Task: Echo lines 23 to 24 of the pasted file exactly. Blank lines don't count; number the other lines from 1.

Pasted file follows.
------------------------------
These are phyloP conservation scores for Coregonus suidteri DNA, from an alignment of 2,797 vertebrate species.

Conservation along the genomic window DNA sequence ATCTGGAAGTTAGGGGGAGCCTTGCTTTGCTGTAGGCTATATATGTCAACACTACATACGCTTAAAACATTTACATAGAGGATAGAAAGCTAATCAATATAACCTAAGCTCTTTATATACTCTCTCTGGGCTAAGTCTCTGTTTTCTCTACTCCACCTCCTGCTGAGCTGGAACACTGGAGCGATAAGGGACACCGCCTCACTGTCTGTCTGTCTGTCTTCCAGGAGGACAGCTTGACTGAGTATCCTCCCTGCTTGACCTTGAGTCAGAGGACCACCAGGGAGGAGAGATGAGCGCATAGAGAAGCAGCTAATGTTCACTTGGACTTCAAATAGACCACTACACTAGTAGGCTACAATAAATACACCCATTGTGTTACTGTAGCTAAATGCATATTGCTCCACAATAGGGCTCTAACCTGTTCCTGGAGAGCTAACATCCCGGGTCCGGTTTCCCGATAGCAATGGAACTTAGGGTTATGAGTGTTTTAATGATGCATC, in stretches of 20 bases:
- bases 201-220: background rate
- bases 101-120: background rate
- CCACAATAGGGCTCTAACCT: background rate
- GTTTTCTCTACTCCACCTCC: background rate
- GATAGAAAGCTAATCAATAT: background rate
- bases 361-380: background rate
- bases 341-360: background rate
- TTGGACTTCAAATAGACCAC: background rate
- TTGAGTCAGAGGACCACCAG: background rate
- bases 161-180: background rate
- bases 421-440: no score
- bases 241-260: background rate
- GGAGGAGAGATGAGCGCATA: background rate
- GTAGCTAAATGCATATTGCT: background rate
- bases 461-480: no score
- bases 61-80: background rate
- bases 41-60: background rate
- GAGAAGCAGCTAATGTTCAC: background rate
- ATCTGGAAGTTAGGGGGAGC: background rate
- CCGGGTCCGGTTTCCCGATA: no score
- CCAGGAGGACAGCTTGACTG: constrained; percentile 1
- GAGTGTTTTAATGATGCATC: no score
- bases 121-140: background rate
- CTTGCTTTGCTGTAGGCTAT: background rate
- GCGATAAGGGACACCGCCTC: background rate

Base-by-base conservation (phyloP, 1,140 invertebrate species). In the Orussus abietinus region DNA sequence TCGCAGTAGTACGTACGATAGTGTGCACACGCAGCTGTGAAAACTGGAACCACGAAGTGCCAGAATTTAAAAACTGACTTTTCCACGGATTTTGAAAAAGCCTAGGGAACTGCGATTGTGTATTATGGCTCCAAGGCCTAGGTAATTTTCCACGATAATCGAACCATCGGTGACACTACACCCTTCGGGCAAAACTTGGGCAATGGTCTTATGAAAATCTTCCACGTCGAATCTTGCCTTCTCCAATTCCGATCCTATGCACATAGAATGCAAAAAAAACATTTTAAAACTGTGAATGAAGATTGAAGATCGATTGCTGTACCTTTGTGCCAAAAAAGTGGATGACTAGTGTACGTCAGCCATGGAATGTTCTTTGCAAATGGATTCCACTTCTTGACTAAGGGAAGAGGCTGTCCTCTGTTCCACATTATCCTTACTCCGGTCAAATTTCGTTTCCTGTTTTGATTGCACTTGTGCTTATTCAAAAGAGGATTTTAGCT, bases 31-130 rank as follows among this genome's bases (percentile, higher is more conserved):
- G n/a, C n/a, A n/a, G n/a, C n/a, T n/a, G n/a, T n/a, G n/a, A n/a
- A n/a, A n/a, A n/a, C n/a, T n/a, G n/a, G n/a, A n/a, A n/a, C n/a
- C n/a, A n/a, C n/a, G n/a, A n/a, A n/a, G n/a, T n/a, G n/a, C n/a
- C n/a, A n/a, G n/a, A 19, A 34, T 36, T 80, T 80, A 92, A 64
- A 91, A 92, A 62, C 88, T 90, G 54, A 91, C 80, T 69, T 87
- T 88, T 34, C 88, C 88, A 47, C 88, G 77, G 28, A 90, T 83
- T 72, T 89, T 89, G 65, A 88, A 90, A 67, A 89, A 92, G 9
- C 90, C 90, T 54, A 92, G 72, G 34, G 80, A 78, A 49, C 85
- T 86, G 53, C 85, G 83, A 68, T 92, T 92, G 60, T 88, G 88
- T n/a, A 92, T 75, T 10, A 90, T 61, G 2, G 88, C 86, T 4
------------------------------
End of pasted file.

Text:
- CCAGGAGGACAGCTTGACTG: constrained; percentile 1
- GAGTGTTTTAATGATGCATC: no score